Theresa May aims to form government, despite lost majority - Macleans.ca
 

Theresa May aims to form government, despite lost majority

May has said her Conservative party can strike a deal with the Democratic Unionist Party and form government


 

Prime Minister Theresa May plans to seek the permission of Queen Elizabeth II to form a government even though her Conservative Party lost its majority in the House of Commons.

Downing Street says she plans to meet the queen at 12:30 p.m. local time.

The Democratic Unionist Party, which won 10 seats in Thursday’s voting, emerged as the most likely partner to form a coalition government.

DUP leader Arlene Foster may seek concessions from May in exchange for providing the needed seats.

Foster said Friday it it would be “difficult” for May to continue in her role. “I certainly think that there will be contact made over the weekend but I think it is too soon to talk about what we’re going to do,” she said.

The Conservative Party has depended on Irish politicians before: Prime Minister John Major relied on support from the Ulster Unionist Party to shore up his tiny majority in 1992-1997.

Northern Ireland’s people voted in favour of remaining inside the European Union in the June 23 referendum last year, going against the national trend in favour of Brexit.

The DUP in general favours a “soft Brexit” rather than the “hard Brexit” sought by May, and it wants to preserve its open border with the Republic of Ireland, an EU member.

May’s plan of calling an early election in the hopes of getting a bigger majority than she enjoyed during the previous parliament backfired in Thursday’s general election.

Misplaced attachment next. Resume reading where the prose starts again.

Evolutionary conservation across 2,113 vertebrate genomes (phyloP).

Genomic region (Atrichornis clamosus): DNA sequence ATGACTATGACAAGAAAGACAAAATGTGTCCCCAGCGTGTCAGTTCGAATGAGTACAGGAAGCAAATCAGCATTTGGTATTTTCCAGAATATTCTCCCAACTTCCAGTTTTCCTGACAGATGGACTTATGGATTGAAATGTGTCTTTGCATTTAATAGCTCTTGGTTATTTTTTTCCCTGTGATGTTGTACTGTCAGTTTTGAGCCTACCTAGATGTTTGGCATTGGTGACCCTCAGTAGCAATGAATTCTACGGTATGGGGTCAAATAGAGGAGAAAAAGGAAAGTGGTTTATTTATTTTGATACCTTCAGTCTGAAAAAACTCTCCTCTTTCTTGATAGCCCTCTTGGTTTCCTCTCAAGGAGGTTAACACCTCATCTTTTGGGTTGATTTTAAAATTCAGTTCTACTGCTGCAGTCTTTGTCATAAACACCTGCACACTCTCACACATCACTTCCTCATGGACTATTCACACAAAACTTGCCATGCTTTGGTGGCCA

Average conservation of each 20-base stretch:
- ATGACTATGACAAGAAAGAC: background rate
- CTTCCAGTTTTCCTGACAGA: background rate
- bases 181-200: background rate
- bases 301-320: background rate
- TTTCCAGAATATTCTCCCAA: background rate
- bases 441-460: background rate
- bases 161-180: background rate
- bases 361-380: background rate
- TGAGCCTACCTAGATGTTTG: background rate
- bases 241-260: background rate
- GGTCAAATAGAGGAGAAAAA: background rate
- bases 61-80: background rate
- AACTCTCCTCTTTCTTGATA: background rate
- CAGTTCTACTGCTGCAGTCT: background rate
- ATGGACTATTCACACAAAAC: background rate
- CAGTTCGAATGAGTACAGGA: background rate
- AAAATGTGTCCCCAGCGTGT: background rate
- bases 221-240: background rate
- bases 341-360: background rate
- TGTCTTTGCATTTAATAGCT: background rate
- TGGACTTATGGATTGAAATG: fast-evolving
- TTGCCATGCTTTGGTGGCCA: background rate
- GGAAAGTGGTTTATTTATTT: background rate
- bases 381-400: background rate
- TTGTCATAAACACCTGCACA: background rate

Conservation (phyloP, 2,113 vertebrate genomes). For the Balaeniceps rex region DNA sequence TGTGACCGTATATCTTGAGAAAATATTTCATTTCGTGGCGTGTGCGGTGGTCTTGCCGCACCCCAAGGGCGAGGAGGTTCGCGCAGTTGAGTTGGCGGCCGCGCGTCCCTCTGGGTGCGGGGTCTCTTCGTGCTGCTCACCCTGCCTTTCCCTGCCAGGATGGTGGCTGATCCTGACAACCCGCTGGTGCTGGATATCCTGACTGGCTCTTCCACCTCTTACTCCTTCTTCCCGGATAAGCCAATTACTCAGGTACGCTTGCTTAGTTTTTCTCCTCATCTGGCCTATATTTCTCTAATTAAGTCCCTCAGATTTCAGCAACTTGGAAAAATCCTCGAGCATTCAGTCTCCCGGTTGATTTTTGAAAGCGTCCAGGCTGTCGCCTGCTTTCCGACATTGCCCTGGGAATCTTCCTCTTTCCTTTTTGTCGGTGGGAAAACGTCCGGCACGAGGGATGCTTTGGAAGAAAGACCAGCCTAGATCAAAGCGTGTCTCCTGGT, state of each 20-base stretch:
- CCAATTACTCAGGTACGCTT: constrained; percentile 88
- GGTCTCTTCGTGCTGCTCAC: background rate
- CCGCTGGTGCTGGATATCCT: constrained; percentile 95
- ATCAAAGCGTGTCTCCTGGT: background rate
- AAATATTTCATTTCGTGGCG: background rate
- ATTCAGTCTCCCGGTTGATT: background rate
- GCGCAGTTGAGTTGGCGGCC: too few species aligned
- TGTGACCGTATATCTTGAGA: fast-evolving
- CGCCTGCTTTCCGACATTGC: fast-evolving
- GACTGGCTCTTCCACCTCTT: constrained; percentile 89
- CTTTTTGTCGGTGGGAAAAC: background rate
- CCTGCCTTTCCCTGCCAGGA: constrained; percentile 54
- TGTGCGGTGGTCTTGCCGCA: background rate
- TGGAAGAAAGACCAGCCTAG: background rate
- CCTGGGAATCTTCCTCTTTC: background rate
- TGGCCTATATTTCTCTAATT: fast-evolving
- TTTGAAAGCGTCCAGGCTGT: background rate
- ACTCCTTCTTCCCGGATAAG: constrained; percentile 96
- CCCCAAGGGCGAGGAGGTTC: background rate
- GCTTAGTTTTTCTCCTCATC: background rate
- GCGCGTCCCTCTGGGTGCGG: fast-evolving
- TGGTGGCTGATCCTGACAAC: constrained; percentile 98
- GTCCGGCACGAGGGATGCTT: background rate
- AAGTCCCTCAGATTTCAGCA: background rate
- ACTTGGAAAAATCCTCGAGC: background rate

The European Union’s chief negotiator Michel Barnier appears to be giving Britain time to regroup in the wake of the Prime Minister Theresa May’s election setback and said “Brexit negotiations should start when U.K. is ready.”

The European Union has long said it’s ready to start discussions over Britain’s exit from the EU. May formally triggered the two-year Brexit departure timetable in March. The first face-to-face discussions between the British government and EU officials were due later this month.

In a tweet, Barnier said: “Timetable and EU positions are clear. Let’s put our minds together on striking a deal.”

EU Council President Donald Tusk says that Britain should look to start discussions to leave the European Union as soon as possible or it risks crashing out of the bloc with no deal.

In a tweet, Tusk said: “Do your best to avoid a ‘no deal’ as result of ‘no negotiations’.”

“We don’t know when Brexit talks start. We know when they must end,” referring to the March 2019 deadline.


 

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